Additional reporting/writing by Emilia Benton
The way America eats has to change, that's no secret. Thanks to the efforts of these ten trailblazers, that change might be closer than we think.
Dan Barber" />Dan Barber, executive chef and co-owner of Blue Hill Farm
Barber is the brains behind the "Know thy Farmer" philosophy embraced at Blue Hill Farm. He was recently honored at the USA Network's Character Approved Awards for his achievements in "green" food cultivation and preparation. A passionate advocate for regional farm networks, Barber continues to practice what he preaches at his family owned farms, as well as with the nonprofit Stone Barns Center for Food and Agriculture.
Deborah Kane, Vice President of Food and Farms at Ecotrust
Last month, Ecotrust began allowing Northwest food producers and buyers to utilize FoodHub, an online resource aimed to simplify their connections with each other and increase food trade in the Pacific Northwest. Kane continues to expound Ecotrust's mission to inspire fresh thinking that promotes social equity, economic opportunity and environmental well-being.
Mike Yohay, CEO of Cityscape Farms
Yohay's Cityscape Farms continues to work to produce great-tasting fresh food for local buyers with its hydroponic greenhouses. "Hydroponic farming is incredibly innovative and resource economical compared to conventional farming. It's well-suited for cities because you can do it anywhere," says Yohay.
Gary Hirshberg" width="125" />Gary Hirshberg, CEO, Stonyfield Farm
In the past 26 years, Hirshberg has taken his organic yogurt company and turned it into an organic yogurt empire worth $340 million. Stonyfield Farm doesn't just deliver high-quality food to consumers, but pays farmers 60-100% more than conventional farmers, to ensure the use of sustainable farming practices. What does he ask of his customers? "When you shop, you're really voting for the kind of world you want. It is power," he says. "We should use that power for good."
Roger Doiron, founder, Kitchen Gardeners International
Doiron can proudly take credit for bringing a garden to the lawn of the White House with Eat the View, a campaign that rallied Americans' desire to see a healthier First Family. "I knew this garden had been proposed in the past, and it had its champions—Alice Waters, Michael Pollan," he says. "I wasn't a rock star like them, but thought I could play the role of a roadie, making sure the mics are on and the amps are cranked up to make sure other people's voices were heard."
Jamie Oliver, chef
The Naked Chef is on a mission to bring healthy food to every child in America. His campaign, Jamie's Food Revolution, aims to replace junk food and processed snacks with fresh and nutritious meals, in school and at home. ABC will air a six-part series tracking the campaign as Oliver heads to Huntington, West Virginia, which has been called the unhealthiest city in America. If Oliver can make Huntington healthy, he might be able to make America healthy.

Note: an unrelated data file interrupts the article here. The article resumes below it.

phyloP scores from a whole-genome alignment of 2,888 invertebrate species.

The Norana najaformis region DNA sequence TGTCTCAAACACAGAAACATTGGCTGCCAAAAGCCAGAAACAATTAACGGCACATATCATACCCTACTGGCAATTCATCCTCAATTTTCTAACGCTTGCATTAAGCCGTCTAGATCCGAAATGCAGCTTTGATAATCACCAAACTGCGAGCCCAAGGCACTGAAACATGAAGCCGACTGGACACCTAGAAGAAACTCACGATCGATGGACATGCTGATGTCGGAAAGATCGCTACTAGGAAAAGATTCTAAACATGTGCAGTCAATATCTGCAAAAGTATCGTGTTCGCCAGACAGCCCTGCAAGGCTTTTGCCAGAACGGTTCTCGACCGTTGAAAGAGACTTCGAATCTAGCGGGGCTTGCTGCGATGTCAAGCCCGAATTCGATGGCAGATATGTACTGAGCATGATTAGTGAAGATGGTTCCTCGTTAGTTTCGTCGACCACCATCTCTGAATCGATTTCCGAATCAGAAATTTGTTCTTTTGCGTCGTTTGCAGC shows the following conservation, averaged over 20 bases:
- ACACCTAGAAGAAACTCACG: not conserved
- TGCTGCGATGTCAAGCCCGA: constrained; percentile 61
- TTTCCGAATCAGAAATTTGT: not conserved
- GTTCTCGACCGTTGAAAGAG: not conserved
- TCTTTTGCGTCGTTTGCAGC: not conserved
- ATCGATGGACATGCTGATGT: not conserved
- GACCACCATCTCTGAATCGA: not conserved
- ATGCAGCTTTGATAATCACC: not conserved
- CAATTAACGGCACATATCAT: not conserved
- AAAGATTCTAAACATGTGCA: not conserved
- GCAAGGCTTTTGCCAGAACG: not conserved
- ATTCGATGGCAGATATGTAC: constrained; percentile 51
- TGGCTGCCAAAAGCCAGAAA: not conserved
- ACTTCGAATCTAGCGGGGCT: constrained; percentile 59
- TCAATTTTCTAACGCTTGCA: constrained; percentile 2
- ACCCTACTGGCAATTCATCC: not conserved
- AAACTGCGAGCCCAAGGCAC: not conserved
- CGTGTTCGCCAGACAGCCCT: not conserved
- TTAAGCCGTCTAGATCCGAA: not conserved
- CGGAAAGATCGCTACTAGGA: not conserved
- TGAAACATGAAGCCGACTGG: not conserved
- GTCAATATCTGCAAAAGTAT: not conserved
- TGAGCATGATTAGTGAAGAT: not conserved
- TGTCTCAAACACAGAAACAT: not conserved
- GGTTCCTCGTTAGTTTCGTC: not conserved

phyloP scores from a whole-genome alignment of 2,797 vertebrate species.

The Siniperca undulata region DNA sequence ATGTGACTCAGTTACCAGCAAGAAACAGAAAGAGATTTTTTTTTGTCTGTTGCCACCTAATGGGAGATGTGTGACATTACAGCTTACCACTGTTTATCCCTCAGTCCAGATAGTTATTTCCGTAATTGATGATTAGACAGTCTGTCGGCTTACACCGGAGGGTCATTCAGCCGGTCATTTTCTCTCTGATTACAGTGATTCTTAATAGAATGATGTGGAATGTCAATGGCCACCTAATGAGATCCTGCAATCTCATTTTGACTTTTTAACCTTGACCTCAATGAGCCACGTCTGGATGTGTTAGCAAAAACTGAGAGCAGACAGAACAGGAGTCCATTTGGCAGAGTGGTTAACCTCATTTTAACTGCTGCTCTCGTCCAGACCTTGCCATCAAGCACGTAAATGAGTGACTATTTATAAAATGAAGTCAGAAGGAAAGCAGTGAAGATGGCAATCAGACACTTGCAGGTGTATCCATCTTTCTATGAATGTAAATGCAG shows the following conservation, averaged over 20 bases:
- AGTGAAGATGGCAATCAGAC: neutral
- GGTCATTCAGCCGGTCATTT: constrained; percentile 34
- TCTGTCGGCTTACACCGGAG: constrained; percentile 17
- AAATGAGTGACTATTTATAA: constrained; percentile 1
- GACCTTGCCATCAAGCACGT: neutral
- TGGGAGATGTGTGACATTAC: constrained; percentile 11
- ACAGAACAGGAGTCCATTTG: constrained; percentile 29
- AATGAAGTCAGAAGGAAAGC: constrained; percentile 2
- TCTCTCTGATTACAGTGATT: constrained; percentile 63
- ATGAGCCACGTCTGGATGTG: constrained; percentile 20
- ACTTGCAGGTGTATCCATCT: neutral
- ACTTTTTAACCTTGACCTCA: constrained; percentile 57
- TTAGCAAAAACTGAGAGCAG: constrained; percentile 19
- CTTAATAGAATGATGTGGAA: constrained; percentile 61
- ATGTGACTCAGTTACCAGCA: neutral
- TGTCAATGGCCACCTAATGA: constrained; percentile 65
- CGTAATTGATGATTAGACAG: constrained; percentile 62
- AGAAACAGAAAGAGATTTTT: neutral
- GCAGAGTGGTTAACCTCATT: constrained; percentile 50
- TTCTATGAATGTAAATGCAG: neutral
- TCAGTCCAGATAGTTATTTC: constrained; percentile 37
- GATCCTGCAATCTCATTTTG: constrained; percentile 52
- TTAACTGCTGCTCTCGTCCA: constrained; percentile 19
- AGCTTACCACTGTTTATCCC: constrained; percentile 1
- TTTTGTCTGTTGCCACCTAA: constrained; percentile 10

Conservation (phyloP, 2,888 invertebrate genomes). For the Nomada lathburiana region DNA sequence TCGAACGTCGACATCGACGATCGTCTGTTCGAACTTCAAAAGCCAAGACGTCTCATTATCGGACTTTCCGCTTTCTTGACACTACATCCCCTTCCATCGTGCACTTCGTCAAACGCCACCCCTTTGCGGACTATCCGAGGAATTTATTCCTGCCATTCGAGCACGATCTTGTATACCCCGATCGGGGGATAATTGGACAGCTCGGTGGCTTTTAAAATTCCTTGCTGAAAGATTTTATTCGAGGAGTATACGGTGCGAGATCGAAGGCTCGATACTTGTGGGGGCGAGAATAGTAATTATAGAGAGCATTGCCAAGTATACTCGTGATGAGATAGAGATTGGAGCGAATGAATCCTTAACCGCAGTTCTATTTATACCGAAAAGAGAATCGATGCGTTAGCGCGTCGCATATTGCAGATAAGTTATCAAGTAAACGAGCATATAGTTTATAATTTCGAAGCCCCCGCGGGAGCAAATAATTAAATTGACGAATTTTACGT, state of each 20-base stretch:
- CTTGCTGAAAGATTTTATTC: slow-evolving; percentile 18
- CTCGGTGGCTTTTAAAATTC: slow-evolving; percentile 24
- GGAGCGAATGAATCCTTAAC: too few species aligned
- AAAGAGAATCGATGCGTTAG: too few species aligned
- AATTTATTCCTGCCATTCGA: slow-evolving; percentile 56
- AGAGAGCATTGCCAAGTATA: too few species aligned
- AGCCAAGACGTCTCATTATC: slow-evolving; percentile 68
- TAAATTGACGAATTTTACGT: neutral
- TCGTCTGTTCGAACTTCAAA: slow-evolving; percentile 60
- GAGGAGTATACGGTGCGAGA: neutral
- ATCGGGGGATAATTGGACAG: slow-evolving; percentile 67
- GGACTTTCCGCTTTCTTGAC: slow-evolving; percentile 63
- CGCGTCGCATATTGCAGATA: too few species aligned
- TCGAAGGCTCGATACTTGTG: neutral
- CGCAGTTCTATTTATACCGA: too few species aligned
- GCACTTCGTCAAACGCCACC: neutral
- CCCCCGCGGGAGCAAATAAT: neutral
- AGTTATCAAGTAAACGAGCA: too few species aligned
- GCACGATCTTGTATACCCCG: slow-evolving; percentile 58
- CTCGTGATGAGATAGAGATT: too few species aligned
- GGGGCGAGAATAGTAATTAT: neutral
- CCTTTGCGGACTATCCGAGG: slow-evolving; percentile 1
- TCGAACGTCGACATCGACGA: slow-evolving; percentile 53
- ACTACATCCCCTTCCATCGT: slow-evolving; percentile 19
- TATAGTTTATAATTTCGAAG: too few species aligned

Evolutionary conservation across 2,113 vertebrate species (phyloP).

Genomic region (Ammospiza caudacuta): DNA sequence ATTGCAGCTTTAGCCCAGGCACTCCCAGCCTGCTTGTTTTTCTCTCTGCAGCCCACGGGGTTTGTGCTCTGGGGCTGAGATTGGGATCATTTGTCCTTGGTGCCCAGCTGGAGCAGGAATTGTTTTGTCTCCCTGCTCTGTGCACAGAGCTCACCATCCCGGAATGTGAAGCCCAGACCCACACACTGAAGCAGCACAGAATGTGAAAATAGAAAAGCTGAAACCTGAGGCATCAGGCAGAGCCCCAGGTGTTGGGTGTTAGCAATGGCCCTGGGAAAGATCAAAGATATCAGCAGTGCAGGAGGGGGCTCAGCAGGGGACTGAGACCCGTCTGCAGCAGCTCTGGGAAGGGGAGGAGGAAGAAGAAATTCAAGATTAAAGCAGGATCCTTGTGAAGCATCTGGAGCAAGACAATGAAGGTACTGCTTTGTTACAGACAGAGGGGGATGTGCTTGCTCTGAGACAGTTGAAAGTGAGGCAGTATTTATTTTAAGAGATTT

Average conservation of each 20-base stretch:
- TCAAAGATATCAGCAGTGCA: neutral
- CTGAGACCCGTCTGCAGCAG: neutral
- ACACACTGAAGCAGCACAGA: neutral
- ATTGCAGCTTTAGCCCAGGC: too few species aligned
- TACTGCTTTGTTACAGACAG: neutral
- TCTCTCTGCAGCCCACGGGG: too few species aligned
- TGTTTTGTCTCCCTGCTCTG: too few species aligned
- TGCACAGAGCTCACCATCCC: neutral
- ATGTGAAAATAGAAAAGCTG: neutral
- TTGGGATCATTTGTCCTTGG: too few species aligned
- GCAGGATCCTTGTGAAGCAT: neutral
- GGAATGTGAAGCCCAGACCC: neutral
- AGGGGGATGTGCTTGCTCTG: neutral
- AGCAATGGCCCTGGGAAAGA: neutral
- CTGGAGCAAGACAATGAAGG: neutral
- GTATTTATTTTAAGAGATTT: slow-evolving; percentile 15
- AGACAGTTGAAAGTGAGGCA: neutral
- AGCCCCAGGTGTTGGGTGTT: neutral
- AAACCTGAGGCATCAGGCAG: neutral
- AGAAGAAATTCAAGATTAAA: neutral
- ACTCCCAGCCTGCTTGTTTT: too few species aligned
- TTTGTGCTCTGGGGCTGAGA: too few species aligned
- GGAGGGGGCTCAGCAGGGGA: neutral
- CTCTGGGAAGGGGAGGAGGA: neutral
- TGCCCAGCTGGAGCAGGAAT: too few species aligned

Melanie Cheng, founder, FarmsReach
San Francisco-based FarmsReach pairs farmers up with buyers for sustainable local food systems, with plans to be nationwide by 2011. "If you look at statistics, farmers markets and Community Supported Agriculture are awesome, growing distribution methods, but they still make up less than 1% of food volume sold in the country," she says. "That's why we're working with the wholesale channel, for distributors and bigger institutions."
Michael Pollan, author, Food Rules
Pollan's latest book, Food Rules, offers memorable tips on making wise eating choices. In his new book, Pollan (who has been described as the nation's most trusted resource for food-related issues) shows Americans that "eating doesn't have to be so complicated."
Dickson Despommier, Vertical Farms Project
The Vertical Farms Project is the brainchild of Despommier, a professor at Columbia, and his students. Envisioning a world of sustainable farms housed in urban skyscrapers, the project proposes paying traditional farmers to simply plant trees on their land, in an attempt to sequester carbon from the atmosphere. Crazy? Maybe. But it's inspiring more thought, more solutions.
Robert Kenner, director, Food Inc.
Kenner's documentary Food Inc. did its fair share of grossing viewers out by exposing the heinous slaughter practices (and eating habits) found across our country. More importantly, the film, which showcased leaders like Hirshberg, showed that it is possible to eat healthy and enjoy it.